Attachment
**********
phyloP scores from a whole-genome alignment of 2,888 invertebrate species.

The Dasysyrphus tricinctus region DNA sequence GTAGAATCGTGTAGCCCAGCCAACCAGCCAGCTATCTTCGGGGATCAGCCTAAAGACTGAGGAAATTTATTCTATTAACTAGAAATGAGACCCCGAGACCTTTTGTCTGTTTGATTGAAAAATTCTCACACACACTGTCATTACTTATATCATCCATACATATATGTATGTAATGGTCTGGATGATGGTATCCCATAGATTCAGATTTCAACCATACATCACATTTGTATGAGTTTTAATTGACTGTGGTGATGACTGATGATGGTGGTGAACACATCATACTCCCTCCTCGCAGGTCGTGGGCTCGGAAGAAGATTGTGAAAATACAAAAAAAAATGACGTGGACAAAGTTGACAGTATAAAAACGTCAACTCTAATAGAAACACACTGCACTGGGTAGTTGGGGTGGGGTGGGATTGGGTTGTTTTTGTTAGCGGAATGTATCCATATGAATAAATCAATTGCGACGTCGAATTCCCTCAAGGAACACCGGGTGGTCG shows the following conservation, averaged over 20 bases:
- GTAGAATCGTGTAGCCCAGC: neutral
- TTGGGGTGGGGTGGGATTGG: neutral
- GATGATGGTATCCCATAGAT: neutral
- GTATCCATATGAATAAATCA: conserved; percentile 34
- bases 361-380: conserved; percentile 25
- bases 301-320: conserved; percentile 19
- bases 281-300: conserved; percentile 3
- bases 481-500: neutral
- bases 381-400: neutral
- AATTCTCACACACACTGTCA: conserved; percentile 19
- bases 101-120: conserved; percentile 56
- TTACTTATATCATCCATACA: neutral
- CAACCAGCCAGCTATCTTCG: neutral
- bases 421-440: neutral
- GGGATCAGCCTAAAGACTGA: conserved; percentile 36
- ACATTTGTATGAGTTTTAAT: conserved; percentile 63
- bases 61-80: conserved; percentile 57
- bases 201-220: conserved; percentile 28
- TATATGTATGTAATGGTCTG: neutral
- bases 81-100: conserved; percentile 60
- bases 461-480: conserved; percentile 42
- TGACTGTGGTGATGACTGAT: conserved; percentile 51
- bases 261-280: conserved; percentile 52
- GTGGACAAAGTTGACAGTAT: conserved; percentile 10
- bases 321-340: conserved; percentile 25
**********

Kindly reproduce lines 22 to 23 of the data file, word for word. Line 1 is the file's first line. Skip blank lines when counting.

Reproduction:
- bases 81-100: conserved; percentile 60
- bases 461-480: conserved; percentile 42